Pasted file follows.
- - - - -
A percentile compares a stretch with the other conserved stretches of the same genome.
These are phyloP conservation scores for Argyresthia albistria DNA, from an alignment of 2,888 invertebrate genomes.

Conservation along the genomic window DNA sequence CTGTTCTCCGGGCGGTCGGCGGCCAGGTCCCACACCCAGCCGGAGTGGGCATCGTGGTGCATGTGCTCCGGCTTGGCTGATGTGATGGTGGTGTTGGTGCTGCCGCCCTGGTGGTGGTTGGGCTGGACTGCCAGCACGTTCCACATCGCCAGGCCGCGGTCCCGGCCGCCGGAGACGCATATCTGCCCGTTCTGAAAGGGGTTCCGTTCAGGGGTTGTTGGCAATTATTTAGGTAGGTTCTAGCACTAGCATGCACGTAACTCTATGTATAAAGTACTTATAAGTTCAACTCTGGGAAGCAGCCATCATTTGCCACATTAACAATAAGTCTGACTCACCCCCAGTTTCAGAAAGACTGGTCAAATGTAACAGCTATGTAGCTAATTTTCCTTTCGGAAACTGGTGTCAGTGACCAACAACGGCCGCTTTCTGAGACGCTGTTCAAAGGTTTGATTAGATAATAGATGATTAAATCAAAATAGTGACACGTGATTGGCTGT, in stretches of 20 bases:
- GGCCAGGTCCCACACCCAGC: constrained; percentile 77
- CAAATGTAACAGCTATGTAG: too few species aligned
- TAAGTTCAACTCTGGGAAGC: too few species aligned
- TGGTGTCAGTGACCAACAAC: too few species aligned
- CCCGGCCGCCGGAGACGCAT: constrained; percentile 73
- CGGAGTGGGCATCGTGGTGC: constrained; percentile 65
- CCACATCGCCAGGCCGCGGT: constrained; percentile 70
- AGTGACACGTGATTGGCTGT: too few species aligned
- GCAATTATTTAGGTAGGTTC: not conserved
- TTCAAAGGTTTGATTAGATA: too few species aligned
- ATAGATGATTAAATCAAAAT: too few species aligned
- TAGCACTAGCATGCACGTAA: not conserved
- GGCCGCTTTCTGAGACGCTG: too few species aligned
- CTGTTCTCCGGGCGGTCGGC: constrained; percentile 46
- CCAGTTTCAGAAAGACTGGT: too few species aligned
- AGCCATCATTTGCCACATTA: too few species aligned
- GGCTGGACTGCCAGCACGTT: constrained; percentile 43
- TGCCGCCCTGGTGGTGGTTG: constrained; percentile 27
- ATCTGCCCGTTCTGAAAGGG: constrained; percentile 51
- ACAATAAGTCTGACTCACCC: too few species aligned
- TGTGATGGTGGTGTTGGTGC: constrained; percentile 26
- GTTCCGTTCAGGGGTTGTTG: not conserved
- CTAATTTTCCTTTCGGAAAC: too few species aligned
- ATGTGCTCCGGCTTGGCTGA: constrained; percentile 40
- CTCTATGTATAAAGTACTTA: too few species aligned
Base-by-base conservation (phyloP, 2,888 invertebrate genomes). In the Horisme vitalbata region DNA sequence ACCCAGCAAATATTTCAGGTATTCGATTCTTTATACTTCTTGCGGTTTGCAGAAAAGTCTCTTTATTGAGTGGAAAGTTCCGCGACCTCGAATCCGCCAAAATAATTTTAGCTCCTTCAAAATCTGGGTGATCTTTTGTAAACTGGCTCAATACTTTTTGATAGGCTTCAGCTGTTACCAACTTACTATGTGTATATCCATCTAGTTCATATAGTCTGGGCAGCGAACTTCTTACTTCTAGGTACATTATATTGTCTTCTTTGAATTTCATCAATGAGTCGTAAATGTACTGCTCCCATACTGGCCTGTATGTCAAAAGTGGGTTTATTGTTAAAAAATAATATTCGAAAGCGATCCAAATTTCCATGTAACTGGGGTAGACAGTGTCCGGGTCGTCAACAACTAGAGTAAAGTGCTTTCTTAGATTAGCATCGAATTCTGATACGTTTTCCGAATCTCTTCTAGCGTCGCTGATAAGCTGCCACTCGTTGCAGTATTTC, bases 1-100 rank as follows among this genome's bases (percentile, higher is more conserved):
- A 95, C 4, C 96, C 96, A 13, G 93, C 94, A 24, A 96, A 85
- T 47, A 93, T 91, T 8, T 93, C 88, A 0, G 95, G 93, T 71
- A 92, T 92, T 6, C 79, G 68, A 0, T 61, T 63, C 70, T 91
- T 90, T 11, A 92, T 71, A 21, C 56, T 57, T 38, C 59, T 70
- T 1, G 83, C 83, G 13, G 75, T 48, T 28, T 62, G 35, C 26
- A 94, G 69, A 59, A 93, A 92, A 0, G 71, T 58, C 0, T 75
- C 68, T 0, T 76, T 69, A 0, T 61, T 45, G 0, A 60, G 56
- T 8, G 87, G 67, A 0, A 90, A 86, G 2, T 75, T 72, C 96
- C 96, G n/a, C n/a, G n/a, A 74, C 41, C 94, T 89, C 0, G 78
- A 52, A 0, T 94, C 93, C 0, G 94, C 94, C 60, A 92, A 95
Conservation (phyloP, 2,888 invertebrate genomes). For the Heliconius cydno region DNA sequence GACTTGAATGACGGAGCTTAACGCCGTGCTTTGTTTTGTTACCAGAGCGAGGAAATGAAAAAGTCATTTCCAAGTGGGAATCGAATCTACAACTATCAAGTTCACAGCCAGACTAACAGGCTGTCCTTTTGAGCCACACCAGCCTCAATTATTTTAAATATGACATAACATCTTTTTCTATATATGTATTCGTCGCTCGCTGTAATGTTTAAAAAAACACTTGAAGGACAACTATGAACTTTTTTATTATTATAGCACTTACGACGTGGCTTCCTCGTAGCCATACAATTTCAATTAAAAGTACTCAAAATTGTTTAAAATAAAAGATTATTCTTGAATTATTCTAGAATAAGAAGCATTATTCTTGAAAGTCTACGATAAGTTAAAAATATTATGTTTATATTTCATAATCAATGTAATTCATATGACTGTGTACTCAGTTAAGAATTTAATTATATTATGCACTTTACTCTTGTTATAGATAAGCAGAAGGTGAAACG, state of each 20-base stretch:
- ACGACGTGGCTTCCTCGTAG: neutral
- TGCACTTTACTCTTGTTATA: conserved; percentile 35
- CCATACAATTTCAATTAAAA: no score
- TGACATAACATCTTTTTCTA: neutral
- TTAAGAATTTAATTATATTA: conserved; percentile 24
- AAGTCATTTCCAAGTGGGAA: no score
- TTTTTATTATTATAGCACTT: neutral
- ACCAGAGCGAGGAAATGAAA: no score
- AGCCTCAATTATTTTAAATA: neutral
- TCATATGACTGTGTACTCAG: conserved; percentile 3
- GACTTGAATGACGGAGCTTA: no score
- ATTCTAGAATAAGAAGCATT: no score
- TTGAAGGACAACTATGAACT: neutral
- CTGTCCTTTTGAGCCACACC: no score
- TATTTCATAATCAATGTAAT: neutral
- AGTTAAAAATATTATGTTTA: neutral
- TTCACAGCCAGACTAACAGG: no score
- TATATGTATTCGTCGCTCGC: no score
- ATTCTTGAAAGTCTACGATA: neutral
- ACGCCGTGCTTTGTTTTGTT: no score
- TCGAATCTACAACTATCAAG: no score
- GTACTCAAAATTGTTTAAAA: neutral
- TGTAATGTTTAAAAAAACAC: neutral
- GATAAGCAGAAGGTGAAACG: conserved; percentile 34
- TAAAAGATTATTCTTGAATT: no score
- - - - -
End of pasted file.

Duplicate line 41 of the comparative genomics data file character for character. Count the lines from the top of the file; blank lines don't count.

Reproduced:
- ACGACGTGGCTTCCTCGTAG: neutral